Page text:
Jaime Fuller

Jaime Fuller is a former associate editor at The American Prospect

Recent Articles

Long Time, No See Payroll Tax

Today's Balance Sheet: It's the most wonderful time of the year, the payroll tax cut extension deadline, again.

The payroll tax cut extension passed by tooth and nail at the end of 2011 expires at the end of February, and this month's battle to work out the re-extension's logistics looks like it will be just as painful. A 20-member conference committee is hammering out the details, with three hearings scheduled for this week, including one this morning. The committee has less than three weeks to craft a deal and get it to Congress for passage before the President's Day recess. The two parties are fighting over the same territory they did in December—Democrats want a millionaire surtax and want to keep unemployment insurance untouched, Republicans want to freeze federal workers' pay, impose higher premiums on upper-income Medicare beneficiaries and ban millionaires from receiving jobless benefits. As of right now, neither side will budge. If legislators tread the same ground as they did two months ago, we'll see another payroll showdown at the end of the year. Senator Max Baucus told Politico...

Obama's Mixed Signals

Today's Balance Sheet: Obama needs a good nine months more of good news if he wants to win reelection. 

Before all eyes in the country turned to football last night, President Barack Obama told Matt Lauer in his annual pre-Super Bowl interview that he "deserve[s] a second term.” He went on: “We’ve made progress. The key right now is to just make sure we don’t start turning in a new direction that could throw that progress off." It's impossible to hear these words without thinking of the 243,000 new jobs added in January—very good news for an administration whose future rests on the capriciousness of the global economy over the next few months. The wealth of good news has also led to a jump in Obama's approval rating and, for the first time, Obama holds a significant edge over Mitt Romney in a hypothetical match-up; if the election were held today, Obama would win with 51 percent of the vote. However, the burst of economic confidence doesn't mean Obama's re-election is preordained. There are still nine months to go until the polls close, and the potential for things to go wrong is still...

Sell By Super Tuesday

(AP Photo/Evan Vucci) Republican presidential candidate and former House Speaker Newt Gingrich holds a press conference after losing the Nevada caucus. T o no one’s surprise, Mitt Romney repeated his 2008 performance in Nevada with a double-digit win last night. Given the poll numbers, which had the former Massachusetts governor leading by up to 20 percent, Romney’s victory was nearly preordained. As expected, exit polls showed that Mormons, who made up about a quarter of caucus-goers and voted for the candidate by a 90 percent margin, helped propel Romney to victory. But the candidate also led among other key demographics in the state, including evangelicals, Tea Party supporters, and voters who said they wanted someone who could beat Barack Obama. All that's troubling news for Newt Gingrich, who in his post-caucus press conference—an odd choice of format given the candidate's love for a rallying crowd and antipathy for the media—tried to bill himself as the authentic, conservative...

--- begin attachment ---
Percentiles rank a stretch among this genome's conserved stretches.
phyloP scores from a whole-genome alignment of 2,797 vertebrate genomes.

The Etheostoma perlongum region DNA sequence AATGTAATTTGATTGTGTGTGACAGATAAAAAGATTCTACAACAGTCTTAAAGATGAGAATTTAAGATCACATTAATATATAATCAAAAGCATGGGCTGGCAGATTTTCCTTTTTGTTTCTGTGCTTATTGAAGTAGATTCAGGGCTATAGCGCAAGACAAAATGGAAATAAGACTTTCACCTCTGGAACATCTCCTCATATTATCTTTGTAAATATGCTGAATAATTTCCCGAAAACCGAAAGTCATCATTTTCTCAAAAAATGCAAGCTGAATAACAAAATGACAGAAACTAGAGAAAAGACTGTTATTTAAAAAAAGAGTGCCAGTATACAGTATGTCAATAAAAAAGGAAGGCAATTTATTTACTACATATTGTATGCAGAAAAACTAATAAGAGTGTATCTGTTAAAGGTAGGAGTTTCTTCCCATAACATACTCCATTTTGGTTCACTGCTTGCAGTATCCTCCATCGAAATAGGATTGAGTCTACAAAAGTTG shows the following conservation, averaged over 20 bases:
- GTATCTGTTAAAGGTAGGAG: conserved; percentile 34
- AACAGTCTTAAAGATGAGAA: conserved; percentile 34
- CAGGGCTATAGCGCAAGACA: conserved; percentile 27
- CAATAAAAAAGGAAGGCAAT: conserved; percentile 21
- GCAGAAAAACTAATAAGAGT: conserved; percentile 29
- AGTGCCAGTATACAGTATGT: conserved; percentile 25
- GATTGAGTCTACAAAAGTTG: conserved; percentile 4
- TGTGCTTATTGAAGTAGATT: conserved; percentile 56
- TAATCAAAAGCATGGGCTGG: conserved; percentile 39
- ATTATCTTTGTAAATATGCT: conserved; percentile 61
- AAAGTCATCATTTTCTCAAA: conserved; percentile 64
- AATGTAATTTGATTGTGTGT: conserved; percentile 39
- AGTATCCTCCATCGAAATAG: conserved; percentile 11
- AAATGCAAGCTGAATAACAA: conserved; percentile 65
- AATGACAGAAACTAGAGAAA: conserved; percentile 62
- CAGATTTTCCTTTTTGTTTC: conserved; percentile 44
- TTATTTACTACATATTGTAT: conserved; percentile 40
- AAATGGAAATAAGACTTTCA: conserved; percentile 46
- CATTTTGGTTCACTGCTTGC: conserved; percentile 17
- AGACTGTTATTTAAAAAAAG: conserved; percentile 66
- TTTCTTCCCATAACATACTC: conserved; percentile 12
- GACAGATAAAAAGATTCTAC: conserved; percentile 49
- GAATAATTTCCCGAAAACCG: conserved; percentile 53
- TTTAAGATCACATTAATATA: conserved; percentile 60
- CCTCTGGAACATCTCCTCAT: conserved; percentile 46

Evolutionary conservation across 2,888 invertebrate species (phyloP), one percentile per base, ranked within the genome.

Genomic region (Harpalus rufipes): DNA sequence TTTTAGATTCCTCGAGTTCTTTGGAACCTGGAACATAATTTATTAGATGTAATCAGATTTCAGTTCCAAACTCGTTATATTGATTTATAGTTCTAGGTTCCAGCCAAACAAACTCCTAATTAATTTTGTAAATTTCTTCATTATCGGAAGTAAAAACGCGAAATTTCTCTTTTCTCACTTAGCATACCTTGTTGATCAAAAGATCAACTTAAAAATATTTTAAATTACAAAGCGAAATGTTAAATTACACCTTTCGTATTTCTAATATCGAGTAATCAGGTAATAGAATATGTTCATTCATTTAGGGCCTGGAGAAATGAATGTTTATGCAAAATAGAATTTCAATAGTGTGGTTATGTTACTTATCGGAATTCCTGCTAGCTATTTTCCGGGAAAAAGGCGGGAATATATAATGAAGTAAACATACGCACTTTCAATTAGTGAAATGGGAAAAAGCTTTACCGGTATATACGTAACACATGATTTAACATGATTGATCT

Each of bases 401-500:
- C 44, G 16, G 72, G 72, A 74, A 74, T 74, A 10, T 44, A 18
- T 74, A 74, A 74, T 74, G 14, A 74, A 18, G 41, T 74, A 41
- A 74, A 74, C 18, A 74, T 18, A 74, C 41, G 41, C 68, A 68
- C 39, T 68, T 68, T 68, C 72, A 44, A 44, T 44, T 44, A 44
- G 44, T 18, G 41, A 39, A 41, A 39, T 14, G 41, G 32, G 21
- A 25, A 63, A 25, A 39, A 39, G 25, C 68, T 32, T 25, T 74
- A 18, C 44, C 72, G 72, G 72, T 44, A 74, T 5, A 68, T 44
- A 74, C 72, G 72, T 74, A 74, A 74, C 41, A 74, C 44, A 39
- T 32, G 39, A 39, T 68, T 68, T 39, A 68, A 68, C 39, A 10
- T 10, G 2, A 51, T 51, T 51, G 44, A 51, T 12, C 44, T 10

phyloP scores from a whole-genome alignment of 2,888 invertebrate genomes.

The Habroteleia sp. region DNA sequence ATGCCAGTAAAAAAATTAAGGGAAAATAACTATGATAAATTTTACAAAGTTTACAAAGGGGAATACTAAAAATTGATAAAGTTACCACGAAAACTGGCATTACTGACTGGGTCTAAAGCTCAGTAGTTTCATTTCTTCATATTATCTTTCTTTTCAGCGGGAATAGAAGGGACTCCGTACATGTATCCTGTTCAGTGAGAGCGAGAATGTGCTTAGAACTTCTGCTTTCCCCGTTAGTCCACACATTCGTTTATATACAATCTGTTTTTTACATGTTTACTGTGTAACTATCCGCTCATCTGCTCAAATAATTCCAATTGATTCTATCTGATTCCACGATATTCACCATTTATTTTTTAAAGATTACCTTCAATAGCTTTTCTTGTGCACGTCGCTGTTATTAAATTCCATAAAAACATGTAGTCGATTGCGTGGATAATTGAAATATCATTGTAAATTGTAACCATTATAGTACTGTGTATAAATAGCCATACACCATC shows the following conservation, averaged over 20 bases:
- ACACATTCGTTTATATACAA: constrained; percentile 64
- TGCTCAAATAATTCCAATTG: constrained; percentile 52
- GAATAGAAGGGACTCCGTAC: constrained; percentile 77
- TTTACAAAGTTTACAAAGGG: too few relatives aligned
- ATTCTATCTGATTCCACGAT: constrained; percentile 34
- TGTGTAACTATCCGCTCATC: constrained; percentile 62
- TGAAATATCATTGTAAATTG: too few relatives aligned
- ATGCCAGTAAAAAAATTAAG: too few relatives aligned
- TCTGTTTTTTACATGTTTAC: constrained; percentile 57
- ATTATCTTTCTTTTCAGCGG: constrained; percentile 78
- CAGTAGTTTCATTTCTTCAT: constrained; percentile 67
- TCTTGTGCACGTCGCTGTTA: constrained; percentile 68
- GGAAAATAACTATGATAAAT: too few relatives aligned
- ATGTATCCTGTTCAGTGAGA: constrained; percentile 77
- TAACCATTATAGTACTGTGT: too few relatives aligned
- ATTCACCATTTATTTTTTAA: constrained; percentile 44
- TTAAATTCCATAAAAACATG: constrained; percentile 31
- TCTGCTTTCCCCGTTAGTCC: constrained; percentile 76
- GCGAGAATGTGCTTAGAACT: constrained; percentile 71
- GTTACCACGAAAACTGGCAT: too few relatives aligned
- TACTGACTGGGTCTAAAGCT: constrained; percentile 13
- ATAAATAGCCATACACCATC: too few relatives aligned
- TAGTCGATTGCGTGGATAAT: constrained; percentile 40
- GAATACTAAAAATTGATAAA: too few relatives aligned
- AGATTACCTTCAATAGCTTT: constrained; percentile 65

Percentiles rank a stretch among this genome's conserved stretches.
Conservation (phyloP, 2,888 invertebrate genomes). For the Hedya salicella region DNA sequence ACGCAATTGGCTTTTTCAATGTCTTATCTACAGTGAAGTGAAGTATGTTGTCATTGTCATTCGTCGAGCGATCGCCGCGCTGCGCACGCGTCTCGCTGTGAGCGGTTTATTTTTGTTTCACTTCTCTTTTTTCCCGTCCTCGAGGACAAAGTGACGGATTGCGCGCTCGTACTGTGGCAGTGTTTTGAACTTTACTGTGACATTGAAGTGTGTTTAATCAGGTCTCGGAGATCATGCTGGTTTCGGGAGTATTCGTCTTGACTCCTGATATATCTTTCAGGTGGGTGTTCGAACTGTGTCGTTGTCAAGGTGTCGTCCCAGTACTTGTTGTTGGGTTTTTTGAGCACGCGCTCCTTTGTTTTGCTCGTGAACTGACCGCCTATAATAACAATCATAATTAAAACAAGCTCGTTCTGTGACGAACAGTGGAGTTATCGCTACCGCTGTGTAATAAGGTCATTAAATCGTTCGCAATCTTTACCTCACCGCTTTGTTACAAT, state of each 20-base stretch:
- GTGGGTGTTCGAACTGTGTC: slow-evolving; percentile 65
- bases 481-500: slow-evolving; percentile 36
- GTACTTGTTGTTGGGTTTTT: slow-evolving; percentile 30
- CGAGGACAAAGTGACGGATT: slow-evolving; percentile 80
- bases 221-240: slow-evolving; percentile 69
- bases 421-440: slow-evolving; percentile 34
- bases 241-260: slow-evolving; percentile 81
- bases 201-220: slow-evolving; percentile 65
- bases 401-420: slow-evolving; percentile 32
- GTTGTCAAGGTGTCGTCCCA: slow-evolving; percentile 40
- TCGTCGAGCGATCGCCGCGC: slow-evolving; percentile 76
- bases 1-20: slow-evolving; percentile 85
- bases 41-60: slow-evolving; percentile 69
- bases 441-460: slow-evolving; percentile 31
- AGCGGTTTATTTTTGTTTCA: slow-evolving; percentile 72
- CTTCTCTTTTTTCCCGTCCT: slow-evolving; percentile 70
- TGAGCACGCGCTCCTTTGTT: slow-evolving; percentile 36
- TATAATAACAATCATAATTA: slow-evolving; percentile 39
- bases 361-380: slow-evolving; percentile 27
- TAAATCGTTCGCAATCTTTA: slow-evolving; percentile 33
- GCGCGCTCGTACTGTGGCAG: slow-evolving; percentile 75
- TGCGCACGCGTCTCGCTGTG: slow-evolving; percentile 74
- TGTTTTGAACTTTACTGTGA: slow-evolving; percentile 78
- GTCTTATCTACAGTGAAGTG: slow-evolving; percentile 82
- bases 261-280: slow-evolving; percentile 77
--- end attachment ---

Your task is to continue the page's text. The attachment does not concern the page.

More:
+243,000 Jobs in January

Today's Balance Sheet: January's jobs numbers came out today, and they were way better than anyone expected. 

The Bureau of Labor Statistics released January's jobs numbers this morning, and the economy added 243,000 jobs last month. Unemployment dropped from 8.5 percent to 8.3 percent—the lowest the rate has been in nearly three years . Forecasts had predicted that the economy would only pick up 150,000 jobs, so this morning's news is a unexpectedly good. The White House is probably cheering January's hiring surge—the incumbent president's chances at reelection hinge on the growth of the economy. The Latest A Fistful of Dollars The Economist White House Offers Plan to Lure Jobs to America The New York Times Wall Street Split as Money Managers Fault Bank Foreclosure Deal Bloomsberg Businessweek I Paid $4 Million for This? Moneybox ​ Chart of the Day Once Facebook raises the $5 billion for its initial public offering, the company is expected to have a market valuation of $80-100 billion. The company has a very different structure than other companies of similar worth—with only 3,200 staff,...

Facebook and Wall Street: It's Complicated

Today's Balance Sheet: Mark Zuckerberg "likes" Morgan Stanley.

Facebook filed for its initial public offering yesterday. The internet behemoth could be valued between $75 billion and $100 billion, making its IPO one of the biggest stock-market debuts in U.S. history and netting founder Mark Zuckerburg up to $28 billion . While Facebook is a company defined by its users, the company decided not to follow Google's example of holding a dutch auction. Instead, shares are likely to be offered to clients only on Wall Street. Morgan Stanley won the lead underwriter position in a close race against Goldman Sachs, which Bloomberg Businessweek characterized as "having to choose between a leech and a tick for a medicinal bloodletting." Although a Wall Street-brokered deal is nearly guaranteed to reap big rewards for investors, critics don't see the move as lining up with Facebook's egalitarian image. “I’ve always interpreted their values to be about openness and transparency, and there is nothing less transparent than having five bankers set the price of...

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